Cellular carriers have spent a lot to upgrade their facilities on campus in the past 12 months.
T-mobile gets the nod for most improved. They added several new antenna sites and upgraded to LTE. LTE is telephone jargon that describes the most current cellular systems. The T-mobile upgrade is behind its original target to finish before the start of the Fall quarter. The last two sites (lower quarry, TAPS) will complete by the end of November, 2015.
T-mobile's Fall 2015 marketing campaign is Signal goes 2x farther and works 4x better in buildings. Behind this claim is T-mobile's expansion into the 700 MHz frequency band. That has not yet happened in Santa Cruz County. T-mobile has the necessary license for the band, so it should happen eventually.
Verizon and AT&T completed LTE upgrades to their existing sites. Verizon is also adding two new antennas on the same November construction schedule as T-mobile.
Sprint has services at five locations in the campus as well as a position on the tower behind Crown/Merrill Apartments. While they have not constructed new facilities, they have converted some of the business services to general purpose cellular service.
Metro-PCS was purchased by T-mobile. The MetroPCS brand will continue, but the network has been converted to T-mobile. Changes from the conversion have made some handsets obsolete. But rapid obselesence driven by new technology happens in the cellular business even without the effects of mergers and acquisitions.
The University has been successful at getting the cellular carriers to pay the entire cost of providing cell service to the campus. In fact, the University receives rent from the carriers for use of campus fiber and space. This arrangement has been in effect for about 10 years. UCSC has a master agreement with Crown Castle Corp that makes them our agent to lease facilities to carriers on campus buildings. We have not been so successful getting coverage enhanced indoors. Carriers are very reluctant to pay.
The table below includes the sites that are not yet active, but will be soon. It would be an unwarranted assumption that more sites means better coverage. Because of the hills and trees, UCSC is a very challenging environment for cellular service. If you live on-campus at College 9 or in the Lower Quarry, Sprint would probably not be a good choice for your cellular carrier. On the other hand, Sprint is on the Macro tower behind Merrill which provides good coverage at Crown and Merrill Colleges.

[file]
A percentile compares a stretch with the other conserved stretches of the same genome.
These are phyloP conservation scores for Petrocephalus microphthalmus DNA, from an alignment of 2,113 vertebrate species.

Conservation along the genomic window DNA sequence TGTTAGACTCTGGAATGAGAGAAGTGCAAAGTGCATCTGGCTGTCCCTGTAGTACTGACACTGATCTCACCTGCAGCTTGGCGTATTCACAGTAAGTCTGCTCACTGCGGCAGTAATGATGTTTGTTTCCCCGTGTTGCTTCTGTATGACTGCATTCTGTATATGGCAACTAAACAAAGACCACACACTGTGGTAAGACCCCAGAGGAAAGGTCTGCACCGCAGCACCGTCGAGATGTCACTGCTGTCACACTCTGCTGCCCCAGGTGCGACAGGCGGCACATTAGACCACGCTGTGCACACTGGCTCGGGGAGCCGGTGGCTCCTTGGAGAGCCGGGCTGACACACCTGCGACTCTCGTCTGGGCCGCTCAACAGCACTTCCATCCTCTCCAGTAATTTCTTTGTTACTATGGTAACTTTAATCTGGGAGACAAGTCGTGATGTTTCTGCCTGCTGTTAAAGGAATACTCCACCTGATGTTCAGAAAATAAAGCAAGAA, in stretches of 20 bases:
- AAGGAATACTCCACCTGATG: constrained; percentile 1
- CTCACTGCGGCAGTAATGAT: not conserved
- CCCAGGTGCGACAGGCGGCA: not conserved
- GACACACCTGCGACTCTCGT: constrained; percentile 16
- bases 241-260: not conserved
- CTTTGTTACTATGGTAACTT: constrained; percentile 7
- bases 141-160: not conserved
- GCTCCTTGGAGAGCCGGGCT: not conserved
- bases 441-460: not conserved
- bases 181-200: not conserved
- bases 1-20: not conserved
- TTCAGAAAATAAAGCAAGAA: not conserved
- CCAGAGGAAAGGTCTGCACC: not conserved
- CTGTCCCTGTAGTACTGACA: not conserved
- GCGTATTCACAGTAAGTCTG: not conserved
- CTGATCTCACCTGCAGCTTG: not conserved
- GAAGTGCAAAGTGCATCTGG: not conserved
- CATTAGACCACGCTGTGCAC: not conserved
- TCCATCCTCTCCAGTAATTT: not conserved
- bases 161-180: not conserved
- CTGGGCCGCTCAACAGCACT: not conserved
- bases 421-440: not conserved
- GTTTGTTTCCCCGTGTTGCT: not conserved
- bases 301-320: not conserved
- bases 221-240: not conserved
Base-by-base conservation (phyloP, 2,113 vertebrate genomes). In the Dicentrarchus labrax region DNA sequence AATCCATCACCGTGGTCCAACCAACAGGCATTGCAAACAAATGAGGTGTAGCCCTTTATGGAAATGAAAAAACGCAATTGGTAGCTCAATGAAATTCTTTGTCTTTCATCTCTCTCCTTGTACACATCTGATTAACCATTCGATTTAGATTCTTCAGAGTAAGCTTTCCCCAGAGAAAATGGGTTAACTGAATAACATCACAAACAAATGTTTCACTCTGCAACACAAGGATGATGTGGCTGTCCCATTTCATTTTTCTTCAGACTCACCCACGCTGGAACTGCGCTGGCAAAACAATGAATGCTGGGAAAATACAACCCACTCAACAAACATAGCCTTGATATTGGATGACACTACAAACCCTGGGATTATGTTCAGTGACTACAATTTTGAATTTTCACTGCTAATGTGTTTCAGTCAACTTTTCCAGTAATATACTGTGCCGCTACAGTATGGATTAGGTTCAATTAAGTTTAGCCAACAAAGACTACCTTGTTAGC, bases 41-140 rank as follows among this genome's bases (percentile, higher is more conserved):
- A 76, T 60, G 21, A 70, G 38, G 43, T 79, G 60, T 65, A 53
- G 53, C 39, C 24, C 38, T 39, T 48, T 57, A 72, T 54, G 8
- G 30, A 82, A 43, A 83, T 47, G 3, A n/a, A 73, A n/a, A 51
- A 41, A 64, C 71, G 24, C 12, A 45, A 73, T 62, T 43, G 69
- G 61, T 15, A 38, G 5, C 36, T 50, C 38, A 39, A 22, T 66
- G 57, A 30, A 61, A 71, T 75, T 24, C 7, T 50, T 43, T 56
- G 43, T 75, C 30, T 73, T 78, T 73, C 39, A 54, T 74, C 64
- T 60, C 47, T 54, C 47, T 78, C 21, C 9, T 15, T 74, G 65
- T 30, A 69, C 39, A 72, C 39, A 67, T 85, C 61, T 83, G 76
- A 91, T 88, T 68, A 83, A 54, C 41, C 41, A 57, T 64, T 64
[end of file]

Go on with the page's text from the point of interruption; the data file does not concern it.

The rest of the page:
Each carrier has service in several frequency bands with different channel mixes. The characteristics of the channels may require more antenna sites to get similar coverage.
|TAPS (lower campus)|
|Natural Sciences 2|
|College 8 Academic|
|Stevenson Event Center|
|Macro tower behind Merrill|
|Soc Sci I (College 9)|
|Humanities (Hagar & McLaughlin)|
WiFi calling is available from some carriers. Google Fi, Republic
Wireless, Sprint, AT&T, Verizon and T-mobile can complete calls and text messages
over eduroam. Check
with your carrier to see if your handset has WiFi calling and to find out
how to turn it on. Verizon was the last to offer WiFi service starting on
December 4, 2015.
Many users will find that they can move around within
a building but if they go outside, calls will drop rather than switch
to a cellular network. WiFi calling today is best thought
of as a stationary
service rather than one where you can expect full mobility.
Of course, good WiFi is required. The McHenry Library and Physical Sciences Building have good WiFi and poor cellular coverage. Cell service in the new section of the library is almost entirely unusable. Strategy for selecting between WiFi and cellular when both are available differs by carrier. Some users have found that turning WiFi off sometimes results in better call quality, especially for outdoor calling.
Updates -- Most users update their cell phones on a 3 year cycle. Similarly, the carriers update their radio systems on about the same cycle. Sometimes they change their antennas, too. It often seems that the cellular networks are being upgraded continuously. AT&T, Verizon and Sprint have indicated they would like to improve some of their equipment and are ready to enter a planning phase. And T-mobile just finished an upgrade cycle. Eventually users that hang onto their cell phones for as long as ten years will find that their coverage becomes spotty. In some cases, phones could stop working all together. The campus has heard from some users that they would like us to block upgrades that would break their old phones.
The campus favors encouraging the cellular carriers to continue to upgrade their services to the extent that their economics can justify the investment. We believe that provides greater benefit to the campus community than protecting obsolete hand sets.
24 October 2015, update April 2016